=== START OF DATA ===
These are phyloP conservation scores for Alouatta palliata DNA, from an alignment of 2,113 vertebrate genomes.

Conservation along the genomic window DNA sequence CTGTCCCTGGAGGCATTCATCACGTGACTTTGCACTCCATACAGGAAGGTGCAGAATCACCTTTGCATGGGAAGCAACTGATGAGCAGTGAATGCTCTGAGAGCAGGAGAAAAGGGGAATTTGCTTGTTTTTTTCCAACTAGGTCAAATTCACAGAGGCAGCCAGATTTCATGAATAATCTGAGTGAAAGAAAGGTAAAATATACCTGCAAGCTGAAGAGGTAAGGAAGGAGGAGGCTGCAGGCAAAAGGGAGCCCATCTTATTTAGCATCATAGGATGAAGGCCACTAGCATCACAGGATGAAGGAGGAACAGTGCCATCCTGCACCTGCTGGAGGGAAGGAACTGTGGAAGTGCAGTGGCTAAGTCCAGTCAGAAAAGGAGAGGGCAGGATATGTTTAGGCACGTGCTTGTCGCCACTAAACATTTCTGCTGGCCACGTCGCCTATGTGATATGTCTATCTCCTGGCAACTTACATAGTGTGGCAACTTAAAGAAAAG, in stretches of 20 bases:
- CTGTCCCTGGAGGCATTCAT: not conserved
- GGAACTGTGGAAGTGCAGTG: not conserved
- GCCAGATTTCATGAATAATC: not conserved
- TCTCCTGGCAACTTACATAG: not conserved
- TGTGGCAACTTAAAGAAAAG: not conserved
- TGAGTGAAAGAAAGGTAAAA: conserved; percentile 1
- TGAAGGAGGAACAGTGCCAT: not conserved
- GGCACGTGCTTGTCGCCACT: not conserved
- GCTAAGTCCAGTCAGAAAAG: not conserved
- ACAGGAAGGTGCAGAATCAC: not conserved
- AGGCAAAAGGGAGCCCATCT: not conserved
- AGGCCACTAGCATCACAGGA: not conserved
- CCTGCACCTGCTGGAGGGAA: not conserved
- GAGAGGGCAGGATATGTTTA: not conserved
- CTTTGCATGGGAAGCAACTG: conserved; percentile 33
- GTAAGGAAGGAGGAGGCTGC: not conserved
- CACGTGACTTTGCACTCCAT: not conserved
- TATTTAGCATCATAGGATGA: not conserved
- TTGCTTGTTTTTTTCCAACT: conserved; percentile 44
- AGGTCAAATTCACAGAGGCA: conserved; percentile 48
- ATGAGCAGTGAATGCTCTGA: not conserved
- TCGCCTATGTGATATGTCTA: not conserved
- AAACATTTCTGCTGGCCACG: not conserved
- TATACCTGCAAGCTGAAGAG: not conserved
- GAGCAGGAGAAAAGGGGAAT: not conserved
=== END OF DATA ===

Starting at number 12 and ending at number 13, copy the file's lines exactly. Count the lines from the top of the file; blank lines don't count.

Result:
- ACAGGAAGGTGCAGAATCAC: not conserved
- AGGCAAAAGGGAGCCCATCT: not conserved